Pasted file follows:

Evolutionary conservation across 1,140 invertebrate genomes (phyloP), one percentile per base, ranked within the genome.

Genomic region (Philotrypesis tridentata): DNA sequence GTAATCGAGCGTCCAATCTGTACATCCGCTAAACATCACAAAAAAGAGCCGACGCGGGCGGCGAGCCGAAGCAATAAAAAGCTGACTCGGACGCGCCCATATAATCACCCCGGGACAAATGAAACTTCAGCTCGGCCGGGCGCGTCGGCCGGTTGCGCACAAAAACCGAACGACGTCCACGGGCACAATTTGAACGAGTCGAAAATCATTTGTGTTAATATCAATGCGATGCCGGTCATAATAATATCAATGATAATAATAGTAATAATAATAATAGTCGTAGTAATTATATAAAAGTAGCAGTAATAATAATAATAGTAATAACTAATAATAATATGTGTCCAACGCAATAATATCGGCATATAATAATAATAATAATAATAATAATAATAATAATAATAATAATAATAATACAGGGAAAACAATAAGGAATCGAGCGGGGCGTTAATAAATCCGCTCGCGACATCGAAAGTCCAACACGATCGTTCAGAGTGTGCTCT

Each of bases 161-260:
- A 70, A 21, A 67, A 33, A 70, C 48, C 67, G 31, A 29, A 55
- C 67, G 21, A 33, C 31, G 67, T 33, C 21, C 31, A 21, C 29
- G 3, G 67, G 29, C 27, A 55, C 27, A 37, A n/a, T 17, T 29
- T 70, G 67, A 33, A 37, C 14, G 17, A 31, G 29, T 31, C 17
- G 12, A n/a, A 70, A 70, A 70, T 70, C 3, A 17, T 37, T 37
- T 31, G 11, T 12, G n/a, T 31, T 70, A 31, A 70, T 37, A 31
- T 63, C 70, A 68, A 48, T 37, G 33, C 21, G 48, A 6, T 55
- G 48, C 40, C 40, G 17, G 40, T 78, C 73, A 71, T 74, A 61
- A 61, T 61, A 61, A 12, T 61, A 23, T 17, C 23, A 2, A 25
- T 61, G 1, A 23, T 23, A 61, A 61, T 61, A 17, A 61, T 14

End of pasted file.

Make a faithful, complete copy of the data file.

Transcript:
Evolutionary conservation across 1,140 invertebrate genomes (phyloP), one percentile per base, ranked within the genome.

Genomic region (Philotrypesis tridentata): DNA sequence GTAATCGAGCGTCCAATCTGTACATCCGCTAAACATCACAAAAAAGAGCCGACGCGGGCGGCGAGCCGAAGCAATAAAAAGCTGACTCGGACGCGCCCATATAATCACCCCGGGACAAATGAAACTTCAGCTCGGCCGGGCGCGTCGGCCGGTTGCGCACAAAAACCGAACGACGTCCACGGGCACAATTTGAACGAGTCGAAAATCATTTGTGTTAATATCAATGCGATGCCGGTCATAATAATATCAATGATAATAATAGTAATAATAATAATAGTCGTAGTAATTATATAAAAGTAGCAGTAATAATAATAATAGTAATAACTAATAATAATATGTGTCCAACGCAATAATATCGGCATATAATAATAATAATAATAATAATAATAATAATAATAATAATAATAATAATACAGGGAAAACAATAAGGAATCGAGCGGGGCGTTAATAAATCCGCTCGCGACATCGAAAGTCCAACACGATCGTTCAGAGTGTGCTCT

Each of bases 161-260:
- A 70, A 21, A 67, A 33, A 70, C 48, C 67, G 31, A 29, A 55
- C 67, G 21, A 33, C 31, G 67, T 33, C 21, C 31, A 21, C 29
- G 3, G 67, G 29, C 27, A 55, C 27, A 37, A n/a, T 17, T 29
- T 70, G 67, A 33, A 37, C 14, G 17, A 31, G 29, T 31, C 17
- G 12, A n/a, A 70, A 70, A 70, T 70, C 3, A 17, T 37, T 37
- T 31, G 11, T 12, G n/a, T 31, T 70, A 31, A 70, T 37, A 31
- T 63, C 70, A 68, A 48, T 37, G 33, C 21, G 48, A 6, T 55
- G 48, C 40, C 40, G 17, G 40, T 78, C 73, A 71, T 74, A 61
- A 61, T 61, A 61, A 12, T 61, A 23, T 17, C 23, A 2, A 25
- T 61, G 1, A 23, T 23, A 61, A 61, T 61, A 17, A 61, T 14